Patients would tell me that they hadn’t had any human interaction in days. I rarely needed to stay in the room longer than a few minutes to complete my assessment, but they would beg me to stay a while longer. The loneliness in their facial expressions and gestures was weighty; they needed another human to share that burden. I showed them pictures of my kids and talked about the weather (since most of them didn’t have windows in their rooms). They were just grateful to have anything to distract them from the fact that they were trapped and couldn’t manage to eat or go to the bathroom without their oxygen levels plummeting to dangerously low levels. Some of their chest x-rays looked like a snow squall and they had been told by the pulmonologist that if they proceeded with mechanical ventilation, they were all but guaranteed not to come off of it alive. I would look into the eyes of these patients, many of them elderly but some of them not much older than I was and see how badly they wanted to live. And so, I would hold their hands or feed them a cup of yogurt. I would let them cry or tell me how afraid they were. I didn’t get to stop being their doctor just because I didn’t have anything more to offer them medically. I still needed to show up and they still needed to know that they were important. The way that we treat dying people matters. Profound isolation isn’t humane. Denying loved ones access until the dying moments isn’t compassionate. A lot of people are carrying around these scars, not just because of the loss but because of the way that loss took place.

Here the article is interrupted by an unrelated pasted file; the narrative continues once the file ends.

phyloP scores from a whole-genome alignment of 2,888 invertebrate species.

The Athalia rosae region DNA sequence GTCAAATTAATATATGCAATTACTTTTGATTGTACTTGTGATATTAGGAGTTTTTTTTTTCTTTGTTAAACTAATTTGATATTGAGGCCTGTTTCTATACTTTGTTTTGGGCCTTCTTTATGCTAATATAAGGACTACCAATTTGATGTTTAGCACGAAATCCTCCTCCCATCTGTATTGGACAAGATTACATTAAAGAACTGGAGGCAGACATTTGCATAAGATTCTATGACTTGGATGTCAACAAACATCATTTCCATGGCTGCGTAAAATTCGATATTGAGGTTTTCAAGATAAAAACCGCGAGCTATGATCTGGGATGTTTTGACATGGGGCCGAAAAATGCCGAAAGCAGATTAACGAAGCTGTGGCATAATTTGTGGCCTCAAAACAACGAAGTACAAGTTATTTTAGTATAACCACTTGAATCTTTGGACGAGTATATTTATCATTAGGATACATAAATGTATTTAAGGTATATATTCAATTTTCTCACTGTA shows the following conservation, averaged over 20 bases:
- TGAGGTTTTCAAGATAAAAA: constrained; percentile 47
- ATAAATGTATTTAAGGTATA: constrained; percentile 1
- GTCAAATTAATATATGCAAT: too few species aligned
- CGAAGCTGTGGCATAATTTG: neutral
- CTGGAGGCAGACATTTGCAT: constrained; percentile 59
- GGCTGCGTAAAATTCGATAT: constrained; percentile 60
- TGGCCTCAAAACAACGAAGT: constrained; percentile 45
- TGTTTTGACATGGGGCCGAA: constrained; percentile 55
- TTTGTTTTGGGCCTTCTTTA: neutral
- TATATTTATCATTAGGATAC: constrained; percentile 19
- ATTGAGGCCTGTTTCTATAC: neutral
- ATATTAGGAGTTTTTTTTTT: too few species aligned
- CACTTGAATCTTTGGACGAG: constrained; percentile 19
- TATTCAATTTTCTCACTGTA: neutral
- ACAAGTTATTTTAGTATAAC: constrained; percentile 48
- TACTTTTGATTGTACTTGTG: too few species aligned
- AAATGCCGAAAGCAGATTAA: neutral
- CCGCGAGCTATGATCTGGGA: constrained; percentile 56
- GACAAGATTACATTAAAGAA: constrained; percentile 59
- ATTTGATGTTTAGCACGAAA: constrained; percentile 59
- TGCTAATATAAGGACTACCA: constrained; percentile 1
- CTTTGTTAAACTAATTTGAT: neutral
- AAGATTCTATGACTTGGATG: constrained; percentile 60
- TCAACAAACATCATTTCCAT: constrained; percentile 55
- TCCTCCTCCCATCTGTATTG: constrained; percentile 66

Sickness and death is hardly ever convenient. It doesn’t fit neatly into a shiftwork schedule or translate into productivity bonuses. It’s no coincidence that we bill based not only on medical complexity but time. Yet time is the one thing that the business side of medicine regards the least. Executives and administrators are always pushing us to do more in less time. How can the quality of what you offer to your patients not begin to suffer? Patients can sense what is lacking. You begin to miss details and make more errors. Your documentation becomes scant. Helping your patients and their families navigate a tough diagnosis takes time. COVID reminded us all of how meaningful our time is. The lesson was apparently short-lived for many of us. It hasn’t left us and now the downstream effects of it keep piling on. I see the lingering of COVID, in part, as a much-needed reminder to all of us of how we continue to misuse our time and each other. For me, being more present and engaged with the way I spend my time both at work and in my personal life has become my priority. I can’t control the minutes and the hours but I can control how I spend them. Don’t be careless with it. That’s what I learned from my patients who ran out of time before they were ready. I implore you to heed that same warning. Don’t be careless with your time.